TENDINITIS & CO.: WHAT’S NEVER BEEN SAID ON OUR “FRIENDS” PAIN AND INFLAMMATION
By Doctor Kelios Bonetti
A recent statistic made among our group and on our facebook page, shows that for 29,54% of climbers it is quite normal to have pain caused by climbing.
This incredible percentage, which would be unacceptable in any other sport activity, made me think that actually among all climbers that turn to me to be treated, a similar quantity comes for chronic problems. Since chronicity (that is lasting on a long-term basis ) makes the problem definitely more difficult to heal, running the risk of becoming an even more serious one, I thought I could write an article to explain at least how a trivial inflammation, when neglected, can lead to serious consequences, like chronic pain or injuries.
To tell it in simple words, we will start by saying that inflammation is the natural response of the body tissues to a damage. In climbing pathology a blunt trauma , a tear, a rupture, or the sum of continuous overloads and overtraining (e.g. training board, campus board etc..), leads inevitably to inflammation, resulting in an increase of blood supply that causes swell and even redness. The blood supply increases locally to repair a damage. Therefore inflammation is a helpful repairing process! So, inflammation is helpful? It can’t be true …Why the pain goes away if I take anti-inflammatories? Reasonable and sensible questions indeed, however the confusion arises form the fact we mistake the inflammatory healing process for the painful symptom, which in turn is misinterpreted too. The pain itself is an alarm bell: it tells us that there is a problem and it suggests we should rest a specific anatomical part so that it can fully recover. In view of this it is clear that
taking non-steroidal anti-inflammatory drug (pain-killers) after climbing is definitely not a good idea. When blocking an acute inflammation, the damaged tissue is more difficult to repair. Besides with no pain we lose the urge to rest the injury during the healing process and if this is not completed, for the reasons mentioned above, it can lead to a chronic inflammation.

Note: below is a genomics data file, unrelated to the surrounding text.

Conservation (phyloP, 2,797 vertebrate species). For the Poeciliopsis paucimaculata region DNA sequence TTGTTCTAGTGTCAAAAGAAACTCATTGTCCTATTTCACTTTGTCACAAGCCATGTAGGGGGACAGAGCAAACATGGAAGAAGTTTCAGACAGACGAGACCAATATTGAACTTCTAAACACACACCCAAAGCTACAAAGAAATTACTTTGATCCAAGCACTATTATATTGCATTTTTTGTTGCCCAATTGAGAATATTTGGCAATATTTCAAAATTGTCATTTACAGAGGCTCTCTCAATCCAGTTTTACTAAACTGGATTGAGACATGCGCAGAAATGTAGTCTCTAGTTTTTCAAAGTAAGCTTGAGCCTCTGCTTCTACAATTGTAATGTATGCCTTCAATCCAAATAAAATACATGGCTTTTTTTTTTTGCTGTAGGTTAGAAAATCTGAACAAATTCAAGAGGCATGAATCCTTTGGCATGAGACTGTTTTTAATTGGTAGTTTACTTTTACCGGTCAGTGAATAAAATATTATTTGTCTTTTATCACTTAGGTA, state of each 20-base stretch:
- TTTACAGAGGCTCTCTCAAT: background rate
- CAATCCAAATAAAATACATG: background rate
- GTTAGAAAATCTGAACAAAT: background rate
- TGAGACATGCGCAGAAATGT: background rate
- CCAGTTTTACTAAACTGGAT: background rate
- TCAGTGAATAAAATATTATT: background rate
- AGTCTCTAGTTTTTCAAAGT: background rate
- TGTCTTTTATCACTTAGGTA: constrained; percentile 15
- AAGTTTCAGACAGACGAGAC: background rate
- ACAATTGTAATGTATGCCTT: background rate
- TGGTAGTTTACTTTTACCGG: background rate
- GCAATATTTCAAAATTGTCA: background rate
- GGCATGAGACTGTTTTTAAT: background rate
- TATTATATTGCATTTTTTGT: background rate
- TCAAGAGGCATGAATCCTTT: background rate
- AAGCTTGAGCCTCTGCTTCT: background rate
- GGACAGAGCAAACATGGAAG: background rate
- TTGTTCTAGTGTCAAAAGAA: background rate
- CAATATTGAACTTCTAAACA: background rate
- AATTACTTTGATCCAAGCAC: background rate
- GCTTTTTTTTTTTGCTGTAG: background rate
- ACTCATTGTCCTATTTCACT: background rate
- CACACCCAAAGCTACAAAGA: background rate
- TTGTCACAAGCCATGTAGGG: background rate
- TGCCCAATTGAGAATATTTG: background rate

If an inflammation becomes chronic, that is an inflammation that never goes out, pain is not the only problem. The main issue is the failure to repair the injured tissues and above all a disorder of their metabolism which becomes considerably slow. In some cases of chronic inflammation the pain goes away in the end but the slowed metabolism causes a progressive weakness of the structure a tendonitis with consequent risk of rupture if overloaded.
Tendinitis, that is a tendon inflammation, like all acute inflammations is helpful because it leads to recovery, pain is also helpful because it forces us to rest the anatomical part that is being healed …. so taking non-steroidal anti-inflammatory drug (pain-killers) as soon as the pain arises is harmful. If you do not let the inflammation run its course during its acute phase it could become chronic and difficult to heal. Besides the continuous pain, the injury does not get repaired and on top of this its metabolism slows considerably causing progressive tissue weakness.
So, one day it could happen that at the local crag on a fine, sunny but cool and windy autumn day with just the perfect grip … you lunge to grab a hold and you suddenly hear a cracking sound followed by a sharp pain (and the perfect day suddenly turns into a nightmare). Due to the slowed metabolism caused by chronic tendinitis, the pulley, the myotendinous junction or the insertion have gradually weakened, meaning that an overload exceeding the tissue residual resistance, can have caused the sudden tear.
About Doctor Kelios Bonetti
Doctor Kelios Bonetti, orthopaedic surgeon, specialist in orthopaedic and traumatology, expert in climbing pathology.
He has been actively studying climbing pathology for over 10 years, mastering the biomechanics and physiopathology of climbing and its specific pathologies. Thanks to his indoor and outdoor climbing experience, in treating climbers he has developed and achieved the best pharmacological, infiltrative, intradermal, orthotic methods of treatment and correction of the athletic gesture, the most effective training and selective resting techniques for the injured anatomical structures in order to assure a rapid and definitive recovery.
He is a member of the IRCRA, carries out studies and researches on the climbing pathologies and he is an active medical consultant for several climbing sites and
magazines. He cooperates with several trainers to prevent and treat climbing pathologies of their athletes. He is also an active consultant for climbing equipment companies, using his experience to help them make more ergonomic, functional and safe climbing materials in order to prevent some typical problems related to the climbing pathology …. Despite his vast experience in the field, his climbing grade stubbornly refuses to improve!